In economics, utility is a representation of preferences over some set of goods and services. Preferences have a utility representation so long as they are transitive, complete, and continuous.
Utility is usually applied by economists in such constructs as the indifference curve, which plot the combination of commodities that an individual or a society would accept to maintain a given level of satisfaction. Individual utility and social utility can be construed as the value of a utility function and a social welfare function respectively. When coupled with production or commodity constraints, under some assumptions, these functions can be used to analyze Pareto efficiency, such as illustrated by Edgeworth boxes in contract curves. Such efficiency is a central concept in welfare economics.
In finance, utility is applied to generate an individual's price for an asset called the indifference price. Utility functions are also related to risk measures, with the most common example being the entropic risk measure.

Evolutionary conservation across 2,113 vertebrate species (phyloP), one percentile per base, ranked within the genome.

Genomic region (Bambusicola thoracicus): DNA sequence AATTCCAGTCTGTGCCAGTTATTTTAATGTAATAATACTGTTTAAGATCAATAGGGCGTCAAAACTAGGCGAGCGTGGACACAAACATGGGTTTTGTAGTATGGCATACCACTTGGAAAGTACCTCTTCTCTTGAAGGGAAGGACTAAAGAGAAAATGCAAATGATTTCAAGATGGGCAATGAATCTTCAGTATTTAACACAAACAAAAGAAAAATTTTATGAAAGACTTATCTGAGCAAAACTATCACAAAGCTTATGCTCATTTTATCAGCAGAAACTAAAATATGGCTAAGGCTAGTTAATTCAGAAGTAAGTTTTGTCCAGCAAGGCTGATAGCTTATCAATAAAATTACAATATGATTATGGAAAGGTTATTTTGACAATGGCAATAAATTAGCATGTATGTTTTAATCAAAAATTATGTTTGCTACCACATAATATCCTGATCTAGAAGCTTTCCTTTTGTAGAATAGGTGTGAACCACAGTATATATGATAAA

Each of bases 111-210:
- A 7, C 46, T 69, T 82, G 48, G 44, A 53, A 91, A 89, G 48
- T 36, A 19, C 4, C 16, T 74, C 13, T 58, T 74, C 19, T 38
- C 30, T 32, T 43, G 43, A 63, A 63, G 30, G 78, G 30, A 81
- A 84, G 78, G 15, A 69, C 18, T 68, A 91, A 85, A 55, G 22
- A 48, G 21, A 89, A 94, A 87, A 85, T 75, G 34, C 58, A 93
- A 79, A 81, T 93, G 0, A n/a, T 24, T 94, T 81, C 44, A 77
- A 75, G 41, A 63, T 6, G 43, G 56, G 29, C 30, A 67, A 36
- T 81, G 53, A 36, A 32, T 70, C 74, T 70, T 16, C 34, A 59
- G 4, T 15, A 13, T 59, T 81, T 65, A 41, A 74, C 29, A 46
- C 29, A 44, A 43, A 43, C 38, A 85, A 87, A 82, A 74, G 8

Other articles related to "utility":
... Cambridge economist Joan Robinson famously criticized utility for being a circular concept "Utility is the quality in commodities that makes individuals want to buy them ... Another criticism comes from the assertion that neither cardinal nor ordinary utility is empirically observable in the real world ... In the case of cardinal utility it is impossible to measure the level of satisfaction "quantitatively" when someone consumes or purchases an apple ...
... Homology models can also be used to identify subtle differences between related proteins that have not all been solved structurally ... For example, the method was used to identify cation binding sites on the Na+/K+ ATPase and to propose hypotheses about different ATPases' binding affinity ...
... a former student of Friedman's, argued that some of the implications of the Friedman–Savage utility function were paradoxical ... His solution was to relate the curvature of an individual's utility function to increases in wealth ... involved determining an individual's "normal" level of income, controlling for utility gains from "recreational investments" (The psychological utility gained by the act of ...
Famous quotes containing the word utility:
“Moral sensibilities are nowadays at such cross-purposes that to one man a morality is proved by its utility, while to another its utility refutes it.”
—Friedrich Nietzsche (18441900)